“People are dying on these roads. I’m so angry about it. There have been so many collisions and serious injuries that there needs to be a safe route across west London.”

Fox primary school is organising a socially distanced “festive joyride” from 8am tomorrow, Tuesday. About 20 staff use the lanes, and the school said: “We want to show how much we need and want this precious infrastructure, to get the council to change their minds and keep it.”

Headteacher Emma Madden told the Standard: “Since the pandemic started, we have been advised not to take public transport and to walk or cycle when possible to keep the schools open.  

“We need to do everything we can to minimise the risk of transmission of the virus. Part of that is about safe routes to work. Before the pandemic we had a small number of staff use cycles. Many more, like myself, would have liked to, but we felt far too unsafe.

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School’s in: Headteacher Emma Madden take a selfie as she cycles to work this morning

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School’s in: Headteacher Emma Madden take a selfie as she cycles to work this morning

/ Emma Madden )

“When the cycle lane came in, it was such a huge relief. It enabled so many more staff to get to work in a safe manner. This has been really critical – having a safe commute to work is really important.

“I must have not cycled for 20 years since I was at university, but I got my bike out of my parents’ shed and had it serviced. This has been really critical – having a safe commute to work is really important.  

“We want to show in a positive way how important that cycle lane is to us.”

Justin Abbott, chair of local volunteer group Better Streets for Kensington and Chelsea, urged the council to “pause and reflect”.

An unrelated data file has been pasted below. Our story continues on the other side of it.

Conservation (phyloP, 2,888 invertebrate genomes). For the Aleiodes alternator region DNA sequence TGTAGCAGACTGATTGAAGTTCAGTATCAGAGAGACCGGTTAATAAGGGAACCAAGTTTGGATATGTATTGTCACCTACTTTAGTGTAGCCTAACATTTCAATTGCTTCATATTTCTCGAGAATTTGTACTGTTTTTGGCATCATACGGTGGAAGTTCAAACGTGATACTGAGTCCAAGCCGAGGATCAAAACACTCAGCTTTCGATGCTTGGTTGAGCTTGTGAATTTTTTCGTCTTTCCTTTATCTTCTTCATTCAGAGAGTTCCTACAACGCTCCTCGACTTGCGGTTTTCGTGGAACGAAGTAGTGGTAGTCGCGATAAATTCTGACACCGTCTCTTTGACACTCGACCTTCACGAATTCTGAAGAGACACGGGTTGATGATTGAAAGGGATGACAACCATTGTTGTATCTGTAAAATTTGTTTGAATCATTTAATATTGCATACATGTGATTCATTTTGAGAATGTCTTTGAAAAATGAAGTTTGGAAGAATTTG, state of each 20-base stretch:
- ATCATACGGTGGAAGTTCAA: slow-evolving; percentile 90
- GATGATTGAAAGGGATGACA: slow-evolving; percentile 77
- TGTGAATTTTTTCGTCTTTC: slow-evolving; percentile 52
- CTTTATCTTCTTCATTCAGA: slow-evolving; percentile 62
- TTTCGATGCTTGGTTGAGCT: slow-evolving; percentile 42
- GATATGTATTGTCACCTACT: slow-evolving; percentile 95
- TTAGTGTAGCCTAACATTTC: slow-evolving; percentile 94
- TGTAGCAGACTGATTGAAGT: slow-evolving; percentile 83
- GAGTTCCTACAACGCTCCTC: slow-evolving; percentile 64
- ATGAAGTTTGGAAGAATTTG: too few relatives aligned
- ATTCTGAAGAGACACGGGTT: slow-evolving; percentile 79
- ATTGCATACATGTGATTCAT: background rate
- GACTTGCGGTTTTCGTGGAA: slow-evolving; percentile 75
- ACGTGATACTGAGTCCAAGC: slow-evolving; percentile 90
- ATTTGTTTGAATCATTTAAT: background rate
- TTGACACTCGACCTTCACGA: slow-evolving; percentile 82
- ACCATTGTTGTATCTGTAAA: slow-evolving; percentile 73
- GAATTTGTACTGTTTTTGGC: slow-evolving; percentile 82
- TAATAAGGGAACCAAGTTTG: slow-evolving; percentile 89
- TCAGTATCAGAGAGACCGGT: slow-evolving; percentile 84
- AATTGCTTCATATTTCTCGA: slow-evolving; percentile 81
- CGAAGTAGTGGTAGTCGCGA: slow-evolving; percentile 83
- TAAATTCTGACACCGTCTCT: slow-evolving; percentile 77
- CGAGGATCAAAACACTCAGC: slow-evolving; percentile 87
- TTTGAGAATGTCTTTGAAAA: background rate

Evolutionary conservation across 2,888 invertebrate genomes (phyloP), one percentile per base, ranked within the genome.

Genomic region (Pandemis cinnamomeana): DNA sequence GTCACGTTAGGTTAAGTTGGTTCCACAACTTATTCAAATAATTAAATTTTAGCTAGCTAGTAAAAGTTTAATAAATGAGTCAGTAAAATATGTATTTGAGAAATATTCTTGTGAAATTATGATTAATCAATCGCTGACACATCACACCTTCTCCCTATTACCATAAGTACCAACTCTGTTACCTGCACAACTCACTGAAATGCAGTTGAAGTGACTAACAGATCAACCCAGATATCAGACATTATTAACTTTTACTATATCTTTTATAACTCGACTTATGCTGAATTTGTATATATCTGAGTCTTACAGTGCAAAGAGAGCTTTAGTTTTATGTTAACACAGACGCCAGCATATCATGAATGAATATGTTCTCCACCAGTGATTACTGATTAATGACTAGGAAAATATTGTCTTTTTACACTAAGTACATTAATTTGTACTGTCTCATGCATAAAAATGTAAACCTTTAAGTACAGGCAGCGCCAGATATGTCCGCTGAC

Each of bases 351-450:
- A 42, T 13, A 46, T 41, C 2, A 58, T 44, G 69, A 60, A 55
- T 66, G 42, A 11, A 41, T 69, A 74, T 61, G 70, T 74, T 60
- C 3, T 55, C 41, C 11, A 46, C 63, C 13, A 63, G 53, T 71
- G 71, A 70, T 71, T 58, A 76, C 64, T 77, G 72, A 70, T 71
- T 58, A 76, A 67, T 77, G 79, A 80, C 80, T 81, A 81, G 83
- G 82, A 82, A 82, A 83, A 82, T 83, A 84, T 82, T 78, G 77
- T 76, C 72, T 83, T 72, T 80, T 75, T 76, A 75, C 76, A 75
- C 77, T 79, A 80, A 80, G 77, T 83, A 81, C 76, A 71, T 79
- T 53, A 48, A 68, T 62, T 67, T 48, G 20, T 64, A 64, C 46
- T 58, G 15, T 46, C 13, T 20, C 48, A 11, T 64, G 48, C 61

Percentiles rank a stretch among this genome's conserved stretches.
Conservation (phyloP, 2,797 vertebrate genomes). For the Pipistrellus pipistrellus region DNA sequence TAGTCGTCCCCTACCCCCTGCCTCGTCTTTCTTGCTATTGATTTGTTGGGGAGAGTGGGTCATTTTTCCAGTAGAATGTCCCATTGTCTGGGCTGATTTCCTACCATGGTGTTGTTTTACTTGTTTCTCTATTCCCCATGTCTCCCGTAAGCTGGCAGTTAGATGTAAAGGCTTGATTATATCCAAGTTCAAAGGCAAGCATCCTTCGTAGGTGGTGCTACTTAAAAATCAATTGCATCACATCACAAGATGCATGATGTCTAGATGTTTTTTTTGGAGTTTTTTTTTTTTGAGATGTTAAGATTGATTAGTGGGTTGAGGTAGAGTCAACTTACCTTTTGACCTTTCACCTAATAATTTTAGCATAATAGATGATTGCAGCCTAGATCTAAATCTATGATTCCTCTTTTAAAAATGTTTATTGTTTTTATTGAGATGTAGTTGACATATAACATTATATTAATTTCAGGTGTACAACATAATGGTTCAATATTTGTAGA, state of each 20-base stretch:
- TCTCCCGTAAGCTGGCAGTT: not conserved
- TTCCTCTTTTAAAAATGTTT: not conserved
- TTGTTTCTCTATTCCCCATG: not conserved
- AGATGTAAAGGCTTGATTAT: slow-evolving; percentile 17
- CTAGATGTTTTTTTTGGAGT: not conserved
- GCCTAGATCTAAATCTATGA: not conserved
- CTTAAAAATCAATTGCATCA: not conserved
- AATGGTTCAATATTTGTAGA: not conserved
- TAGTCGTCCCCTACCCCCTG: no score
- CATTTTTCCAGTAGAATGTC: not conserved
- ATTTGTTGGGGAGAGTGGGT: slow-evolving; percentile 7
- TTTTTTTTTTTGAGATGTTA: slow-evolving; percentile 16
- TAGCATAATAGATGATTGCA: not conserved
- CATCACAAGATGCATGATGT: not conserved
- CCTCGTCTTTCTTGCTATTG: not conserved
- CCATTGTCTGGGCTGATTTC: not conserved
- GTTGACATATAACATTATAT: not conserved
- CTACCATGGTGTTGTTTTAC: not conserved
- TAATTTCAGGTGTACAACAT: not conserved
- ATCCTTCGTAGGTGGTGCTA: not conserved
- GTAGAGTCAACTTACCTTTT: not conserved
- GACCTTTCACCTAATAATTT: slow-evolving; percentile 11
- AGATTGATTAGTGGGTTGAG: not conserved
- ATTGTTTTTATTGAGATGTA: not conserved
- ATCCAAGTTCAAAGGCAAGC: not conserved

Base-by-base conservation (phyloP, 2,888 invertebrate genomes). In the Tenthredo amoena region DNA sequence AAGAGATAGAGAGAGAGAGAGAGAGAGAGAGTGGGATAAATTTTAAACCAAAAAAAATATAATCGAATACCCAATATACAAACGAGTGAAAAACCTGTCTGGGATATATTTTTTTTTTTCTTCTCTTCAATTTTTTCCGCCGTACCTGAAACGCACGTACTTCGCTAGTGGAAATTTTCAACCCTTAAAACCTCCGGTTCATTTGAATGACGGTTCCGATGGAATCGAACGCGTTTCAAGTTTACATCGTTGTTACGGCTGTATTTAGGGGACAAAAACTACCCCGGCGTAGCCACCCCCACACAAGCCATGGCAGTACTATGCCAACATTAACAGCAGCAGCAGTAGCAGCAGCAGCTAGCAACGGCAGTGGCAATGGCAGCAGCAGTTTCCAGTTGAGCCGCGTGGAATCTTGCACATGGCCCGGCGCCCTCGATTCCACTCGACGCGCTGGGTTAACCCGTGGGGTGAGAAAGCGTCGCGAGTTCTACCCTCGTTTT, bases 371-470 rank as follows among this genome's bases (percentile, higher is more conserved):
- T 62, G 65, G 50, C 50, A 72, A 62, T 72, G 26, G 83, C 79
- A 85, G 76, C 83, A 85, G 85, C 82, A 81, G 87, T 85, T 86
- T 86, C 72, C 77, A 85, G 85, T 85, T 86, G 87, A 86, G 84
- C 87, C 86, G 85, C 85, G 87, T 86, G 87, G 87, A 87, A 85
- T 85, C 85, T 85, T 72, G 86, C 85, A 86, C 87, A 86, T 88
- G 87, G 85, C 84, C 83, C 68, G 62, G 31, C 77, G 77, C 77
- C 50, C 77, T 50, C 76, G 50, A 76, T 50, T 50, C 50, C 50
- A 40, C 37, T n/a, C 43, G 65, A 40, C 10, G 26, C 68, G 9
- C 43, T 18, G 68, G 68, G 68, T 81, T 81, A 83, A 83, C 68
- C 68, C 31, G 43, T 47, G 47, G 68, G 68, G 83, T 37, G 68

He said: “There is manifestly no rush to rip out a safety scheme with no safe alternative on a road that is infamously dangerous.  The promised trial is not even half complete.  Their own data says the scheme was working – an incredible success after only a few weeks of an incomplete trial.  

“Anyone who has been there in recent weeks knows the scheme works.  Why did they refuse to ask people who use it?”

Last week Professor Neil Alford, associate provost at Imperial College London, contacted the council to express its support for the scheme.

He wrote: “In recent weeks we have received a considerable amount of positive feedback from staff and students who are using the new cycle lane as a safe travel route between [our campuses in] South Kensington and White City.”

It came after Lesley Watts, chief executive of Chelsea and Westminster hospital, told the council it “needs to do more to support NHS workers who are choosing to walk and cycle” to work.

Today it emerged that a petition used by opponents of the lane, such as Tory MP Felicity Buchan and London Assembly member Tony Devenish, to lobby for its removal includes many signatories from outside the borough – and some from across the globe.

A council spokeswoman said the petition “contributed” to the council’s decision, along with feedback from business forums, resident associations and a disability group. She said the council did not know how many businesses had been closed during the second lockdown.

The move is believed to be the first during the pandemic where cycle lanes introduced on main roads have been rapidly ditched, though TfL has announced plans to scrap the short westbound cycle lane in Euston Road next month.

Evening Standard – London